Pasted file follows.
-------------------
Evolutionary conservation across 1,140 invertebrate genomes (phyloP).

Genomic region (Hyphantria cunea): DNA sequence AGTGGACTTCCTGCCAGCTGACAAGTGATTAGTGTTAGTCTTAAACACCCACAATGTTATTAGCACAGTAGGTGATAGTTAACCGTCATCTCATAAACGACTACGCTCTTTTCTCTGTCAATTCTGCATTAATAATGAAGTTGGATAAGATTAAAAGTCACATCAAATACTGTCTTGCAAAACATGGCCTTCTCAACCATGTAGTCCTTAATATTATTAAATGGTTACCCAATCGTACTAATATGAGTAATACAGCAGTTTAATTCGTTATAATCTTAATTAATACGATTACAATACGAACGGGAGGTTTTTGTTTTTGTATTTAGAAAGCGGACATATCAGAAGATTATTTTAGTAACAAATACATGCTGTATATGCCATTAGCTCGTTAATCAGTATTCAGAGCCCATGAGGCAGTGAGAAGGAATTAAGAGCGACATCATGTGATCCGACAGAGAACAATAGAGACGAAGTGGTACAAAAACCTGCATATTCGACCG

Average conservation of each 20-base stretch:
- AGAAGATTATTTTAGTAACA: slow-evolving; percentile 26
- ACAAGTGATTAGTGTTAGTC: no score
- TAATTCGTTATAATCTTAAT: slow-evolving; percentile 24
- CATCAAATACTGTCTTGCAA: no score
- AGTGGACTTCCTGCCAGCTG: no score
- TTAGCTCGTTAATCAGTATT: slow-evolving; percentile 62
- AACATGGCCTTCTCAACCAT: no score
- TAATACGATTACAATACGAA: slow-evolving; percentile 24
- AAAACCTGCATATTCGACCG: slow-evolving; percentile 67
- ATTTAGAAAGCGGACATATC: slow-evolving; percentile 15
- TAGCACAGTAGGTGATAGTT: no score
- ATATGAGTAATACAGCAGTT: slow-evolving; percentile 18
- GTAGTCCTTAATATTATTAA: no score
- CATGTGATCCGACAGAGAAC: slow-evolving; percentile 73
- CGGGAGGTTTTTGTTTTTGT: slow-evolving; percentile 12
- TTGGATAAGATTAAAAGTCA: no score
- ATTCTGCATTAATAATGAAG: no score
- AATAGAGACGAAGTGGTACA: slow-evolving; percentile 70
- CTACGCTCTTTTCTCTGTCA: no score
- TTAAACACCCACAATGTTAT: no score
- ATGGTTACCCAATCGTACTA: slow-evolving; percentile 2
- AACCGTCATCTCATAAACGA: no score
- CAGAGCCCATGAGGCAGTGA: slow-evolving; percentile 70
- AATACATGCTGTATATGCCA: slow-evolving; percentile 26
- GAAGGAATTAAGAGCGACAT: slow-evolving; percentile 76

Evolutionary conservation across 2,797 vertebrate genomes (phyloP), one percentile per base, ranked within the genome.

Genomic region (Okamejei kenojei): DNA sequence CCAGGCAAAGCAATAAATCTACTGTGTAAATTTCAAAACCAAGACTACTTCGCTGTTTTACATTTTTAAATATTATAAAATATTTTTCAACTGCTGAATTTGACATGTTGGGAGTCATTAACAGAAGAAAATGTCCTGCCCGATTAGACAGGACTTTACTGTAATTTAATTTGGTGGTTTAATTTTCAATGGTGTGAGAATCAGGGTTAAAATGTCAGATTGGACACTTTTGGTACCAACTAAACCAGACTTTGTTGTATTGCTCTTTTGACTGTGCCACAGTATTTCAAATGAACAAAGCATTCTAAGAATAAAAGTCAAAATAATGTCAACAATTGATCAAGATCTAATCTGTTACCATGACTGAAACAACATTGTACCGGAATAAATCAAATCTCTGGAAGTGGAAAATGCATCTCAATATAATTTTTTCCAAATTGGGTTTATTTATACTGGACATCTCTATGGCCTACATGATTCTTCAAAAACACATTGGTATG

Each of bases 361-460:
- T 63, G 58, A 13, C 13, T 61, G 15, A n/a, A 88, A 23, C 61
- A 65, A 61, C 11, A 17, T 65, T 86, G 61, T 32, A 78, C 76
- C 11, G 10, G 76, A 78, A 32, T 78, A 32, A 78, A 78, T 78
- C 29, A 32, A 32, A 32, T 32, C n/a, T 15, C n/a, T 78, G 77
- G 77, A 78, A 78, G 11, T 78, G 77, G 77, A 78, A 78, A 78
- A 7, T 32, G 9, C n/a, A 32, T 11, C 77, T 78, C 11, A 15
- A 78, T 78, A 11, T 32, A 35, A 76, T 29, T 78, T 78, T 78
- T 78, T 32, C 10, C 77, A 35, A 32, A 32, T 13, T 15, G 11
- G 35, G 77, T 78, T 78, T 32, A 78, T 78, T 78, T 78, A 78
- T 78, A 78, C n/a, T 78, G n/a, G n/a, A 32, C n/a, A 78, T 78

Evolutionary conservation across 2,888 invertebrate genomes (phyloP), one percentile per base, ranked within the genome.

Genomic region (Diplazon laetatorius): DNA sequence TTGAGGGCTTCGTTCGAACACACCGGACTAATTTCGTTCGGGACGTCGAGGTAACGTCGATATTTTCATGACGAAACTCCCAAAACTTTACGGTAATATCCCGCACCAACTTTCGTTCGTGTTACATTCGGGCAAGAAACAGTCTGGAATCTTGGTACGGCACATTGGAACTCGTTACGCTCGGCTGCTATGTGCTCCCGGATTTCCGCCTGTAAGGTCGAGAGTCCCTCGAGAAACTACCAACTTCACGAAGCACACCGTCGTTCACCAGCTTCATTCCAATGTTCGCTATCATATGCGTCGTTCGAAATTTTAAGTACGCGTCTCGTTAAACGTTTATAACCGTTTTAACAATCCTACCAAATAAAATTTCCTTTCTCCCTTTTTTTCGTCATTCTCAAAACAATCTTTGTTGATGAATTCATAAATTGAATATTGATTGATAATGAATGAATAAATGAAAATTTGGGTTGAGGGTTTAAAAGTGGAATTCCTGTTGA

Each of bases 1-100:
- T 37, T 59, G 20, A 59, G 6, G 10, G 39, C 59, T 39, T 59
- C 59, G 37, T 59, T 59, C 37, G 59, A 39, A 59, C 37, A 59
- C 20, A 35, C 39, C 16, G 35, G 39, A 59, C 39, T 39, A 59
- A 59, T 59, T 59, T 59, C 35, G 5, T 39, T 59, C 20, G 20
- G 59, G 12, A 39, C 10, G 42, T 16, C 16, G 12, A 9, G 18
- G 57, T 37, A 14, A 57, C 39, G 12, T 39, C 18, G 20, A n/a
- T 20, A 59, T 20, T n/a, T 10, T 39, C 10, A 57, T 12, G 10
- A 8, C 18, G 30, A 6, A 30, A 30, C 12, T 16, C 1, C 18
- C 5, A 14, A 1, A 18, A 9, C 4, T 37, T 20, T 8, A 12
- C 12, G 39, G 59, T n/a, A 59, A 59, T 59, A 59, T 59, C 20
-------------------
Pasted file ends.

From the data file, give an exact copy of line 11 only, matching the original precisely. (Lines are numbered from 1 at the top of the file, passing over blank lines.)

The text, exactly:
- TAATACGATTACAATACGAA: slow-evolving; percentile 24